The OPPO F7 is the newest addition to the company’s lineup of selfie-centric devices. Equipped with a long list of new features, this phone heavily relies on its new processor infused with AI capabilities to deliver a better user experience – from its cameras that has intelligent scene detection, to its AI managed power-source, this phone may perhaps be the most complex that they’ve had, but is their best one yet? let’s find out in this full review.
OPPO F7 Specs:
- 2.0GHz MediaTek Helio P60 octa-core processor
- 4GB of RAM, 64GB of storage expandable via microSD card
- 6.23-inch FHD+ 19:9 Super Full Screen Display
- 16MP rear camera, AI-Assisted Scene Detection, Portrait Mode
- 25MP front camera, Sony IMX 576, f/2.0, HDR, Vivid Mode, AR Stickers, AI Beauty Technology 2.0, Facial Recognition
- Fingerprint Sensor
- ColorOS 5.0 on top of Android 8.1 Oreo
- 3,400mAh battery with AI battery management
Design and Build Quality
The F7 features an all new minimalistic design that does away with the curvy back and instead focuses on the sides and edges. Despite that, the phone is still relatively easy to grip and use with one hand. The back is also made of a plastic-like material with a glossy finish that makes the phone look more premium, in exchange for being a smudge magnet.
The front houses a 6.23-inch display that utilizes a notch to house the front camera while giving more room for content. It’s not exactly a bezel-free display, but it’s as close as they could go. The phone also doesn’t have an LED notification light, which isn’t exactly an unfamiliar thing, but still disappointing otherwise.
The F7’s 19:9 FHD+ display shows good color reproduction and brightness. Text is sharp, and icons look detailed. Visibility in direct sunlight is also adequate, so long as you turn it up to max brightness.
The F7 beats its predecessor by a huge margin as far as benchmarks go. As a daily driver, it also performed quite well, with no major issues encountered even when running multiple apps. And it’s all thanks to the new Helio P60 chip that it’s running on, which delivers up to 70% performance improvement, while still being 12% better in power efficiency.
Of course, no OPPO smartphone review would be complete without taking a look at its imaging capabilities. You won’t find a dual camera setup here, despite that being the trend with other phones at this price range, and despite the fact that the Helio P60 chip actually supports it. My only guess is that it’s to bring down costs.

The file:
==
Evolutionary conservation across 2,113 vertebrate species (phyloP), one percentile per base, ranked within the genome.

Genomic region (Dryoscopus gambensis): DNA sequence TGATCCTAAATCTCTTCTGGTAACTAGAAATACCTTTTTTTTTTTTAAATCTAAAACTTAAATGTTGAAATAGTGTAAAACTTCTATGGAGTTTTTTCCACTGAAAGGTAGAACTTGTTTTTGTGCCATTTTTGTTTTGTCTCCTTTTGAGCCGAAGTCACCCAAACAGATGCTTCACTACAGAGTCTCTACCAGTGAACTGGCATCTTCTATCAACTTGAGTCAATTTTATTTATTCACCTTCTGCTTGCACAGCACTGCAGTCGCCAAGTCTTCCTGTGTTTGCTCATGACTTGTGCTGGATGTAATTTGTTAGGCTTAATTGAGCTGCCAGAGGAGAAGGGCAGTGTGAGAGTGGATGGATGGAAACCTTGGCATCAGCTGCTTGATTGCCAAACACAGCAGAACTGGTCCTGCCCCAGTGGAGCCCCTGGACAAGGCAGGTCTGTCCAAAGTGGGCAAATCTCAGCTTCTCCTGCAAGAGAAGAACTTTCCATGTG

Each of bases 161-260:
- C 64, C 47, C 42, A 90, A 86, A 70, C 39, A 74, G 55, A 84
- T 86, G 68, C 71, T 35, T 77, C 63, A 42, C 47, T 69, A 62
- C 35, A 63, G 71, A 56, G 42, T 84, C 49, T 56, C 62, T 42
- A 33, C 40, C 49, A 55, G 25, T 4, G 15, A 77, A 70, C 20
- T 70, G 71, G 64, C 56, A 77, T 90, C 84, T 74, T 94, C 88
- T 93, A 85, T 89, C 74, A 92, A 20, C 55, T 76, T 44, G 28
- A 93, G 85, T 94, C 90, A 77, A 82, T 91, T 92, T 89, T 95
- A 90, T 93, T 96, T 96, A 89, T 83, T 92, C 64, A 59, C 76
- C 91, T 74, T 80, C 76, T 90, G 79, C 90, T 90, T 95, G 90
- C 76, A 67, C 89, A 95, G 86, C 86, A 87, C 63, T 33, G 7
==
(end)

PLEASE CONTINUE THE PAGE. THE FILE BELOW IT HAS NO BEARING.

Speaking of which, the Helio P60 also brings numerous features to the camera, such as scene detection, AI-accelerated Facial Recognition, and the very trendy depth of field effect.
Moving on to samples – The 16MP rear camera is quite the performer as far as casual snaps are concerned. You get good quality photos with adequate detail, sharpness, depth, and on-point color accuracy.
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The depth of field effect can also be applied to selfies, and they look just as good, or perhaps even better at times. I did notice that the front camera is a bit too sensitive to light, and fails to control light sources from behind when taking selfies.
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OPPO’s AI Beauty Technology returns here. And while it does do wonders of removing blemishes and smoothening your skin, I still prefer to have it OFF, as it does tend to overdo things, at least for me.
I also did notice that the rear camera struggles to focus at times in slightly less than ideal lighting, and when using the depth of field effect. At times, the front camera is also quite slow to take photos when Depth or Super Vivid mode is ON. It’s around 2s before you can snap again, which can be a bit of a hassle when you need to take quick shots.
The OPPO F7 runs on ColorOS 5.0, which introduces new features like Full Screen Optimization for apps, Full Screen Multi Tasking, and Raise to Turn On Screen, which compliments the phone’s facial recognition feature by automatically activating the display when the phone is raised to eye level. In contrast, this feature also makes the phone very sensitive to just about any movement, such as putting it in your pocket, or just plainly moving it around, activating the screen unintentionally.
Not all apps are designed to take advantage of a display with a notch, so the software gives you a simple list of apps, and a toggle switch to have them in their usual display mode, or to have them fill-in the whole display.
Facial recognition has also been improved, and now works well even in poor lighting. Another noticeable change is the absence of the control center that appears when you swipe up from the bottom of the screen. OPPO has decided to go with the more traditional pull down menu to house all the switches for Wi-Fi, Bluetooth, and many more.
Another new feature of the F7 is screen recording, which allows you to record what’s happening on the screen for up to 30 mins. per clip. Unfortunately, it can only record the audio coming from the microphone, and not the phone’s internal sounds.
While the OS runs pretty smooth in general, there were a few quirks here and there, a random crash on the Spotify app, and a name of someone going online gets obscured by the notch.